US8569752Apr 30, 2012Oct 29, 2013Cambridge Display Technology LimitedPolar semiconductor hole transporting material
US8569948Dec 28, 2004Oct 29, 2013Samsung Display Co., Ltd.Electroluminescent devices and methods of making electroluminescent devices including an optical spacer
US8574937Jan 24, 2008Nov 5, 2013Sri InternationalHigh efficiency electroluminescent devices and methods for producing the same
US8697254Sep 11, 2007Apr 15, 2014Sri InternationalCavity electroluminescent devices and methods for producing the same
US8703115Mar 7, 2013Apr 22, 2014Nektar TherapeuticsMethods for preparing conjugates
US20110006294 *Mar 5, 2009Jan 13, 2011Sumitomo Chemical Company, LimitedLayered structure
US20110077373 *Sep 29, 2009Mar 31, 2011General Electric CompanyPolymer and optoelectronic device comprising the same
US20110210322 *Sep 25, 2009Sep 1, 2011Sumitomo Chemical Company, LimitedPolymer compound containing nitrogen-containing heterocyclic structure, and composition, solution, thin film and polymer light-emitting element each containing same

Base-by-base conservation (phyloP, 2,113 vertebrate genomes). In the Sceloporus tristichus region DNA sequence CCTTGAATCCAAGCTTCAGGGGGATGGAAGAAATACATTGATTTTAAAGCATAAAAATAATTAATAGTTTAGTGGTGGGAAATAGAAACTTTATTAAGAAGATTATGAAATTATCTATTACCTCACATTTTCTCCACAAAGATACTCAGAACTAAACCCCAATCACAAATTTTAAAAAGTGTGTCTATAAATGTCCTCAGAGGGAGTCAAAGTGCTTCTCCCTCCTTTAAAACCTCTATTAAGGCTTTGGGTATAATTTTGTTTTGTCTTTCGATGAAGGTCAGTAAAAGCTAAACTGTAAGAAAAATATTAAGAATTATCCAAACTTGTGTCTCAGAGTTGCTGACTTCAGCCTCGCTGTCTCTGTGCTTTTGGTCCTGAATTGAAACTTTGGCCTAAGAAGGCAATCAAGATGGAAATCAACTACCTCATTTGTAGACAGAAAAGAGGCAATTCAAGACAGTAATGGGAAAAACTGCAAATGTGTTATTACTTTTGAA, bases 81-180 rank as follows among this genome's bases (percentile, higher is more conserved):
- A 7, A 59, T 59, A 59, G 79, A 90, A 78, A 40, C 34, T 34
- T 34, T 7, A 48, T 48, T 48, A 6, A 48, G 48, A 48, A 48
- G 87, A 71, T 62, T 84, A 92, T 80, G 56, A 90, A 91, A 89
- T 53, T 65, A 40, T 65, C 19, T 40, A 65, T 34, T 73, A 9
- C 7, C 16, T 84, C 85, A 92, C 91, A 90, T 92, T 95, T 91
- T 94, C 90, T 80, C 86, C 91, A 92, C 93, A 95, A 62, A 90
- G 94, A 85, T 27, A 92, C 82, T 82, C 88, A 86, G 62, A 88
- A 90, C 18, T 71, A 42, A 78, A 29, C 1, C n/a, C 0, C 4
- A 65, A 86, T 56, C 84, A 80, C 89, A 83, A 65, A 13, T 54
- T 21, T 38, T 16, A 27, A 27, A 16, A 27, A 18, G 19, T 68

USRE41694Nov 1, 2006Sep 14, 2010Xiao-Ming HeMethod for roll-to-roll deposition of optically transparent and high conductivity metallic thin films
WO2001062822A1 *Feb 26, 2001Aug 30, 2001Cambridge Display TechElectro-luminiscent polymers, their preparation and uses
WO2001066618A1 *Mar 9, 2001Sep 13, 2001Cambridge Display TechCopolymer
WO2007126929A2 *Mar 28, 2007Nov 8, 2007Univ CaliforniaHybrid polymer light-emitting devices
WO2013093400A1Dec 20, 2012Jun 27, 2013Cambridge Display Technology LimitedLight emitting composition and device
Classifications
U.S. Classification428/690, 428/691, 528/425, 428/917, 528/422, 313/504
International ClassificationH01L51/30, C09K11/06, C08G61/00, C08G61/10, C08G61/02, H01L51/50, H01L51/42
Cooperative ClassificationY10S428/917, H01L51/0039, C08G61/10, C09K11/06, H01L51/42, H01L51/5012, H01L51/5032, C08G61/00
European ClassificationH01L51/50E6, H01L51/00M2B6, C08G61/00, C08G61/10, C09K11/06, H01L51/50E
Legal Events
DateCodeEventDescription
Oct 6, 2010FPAYFee payment
Year of fee payment: 12
Oct 13, 2006FPAYFee payment
Year of fee payment: 8
Oct 4, 2002FPAYFee payment
Year of fee payment: 4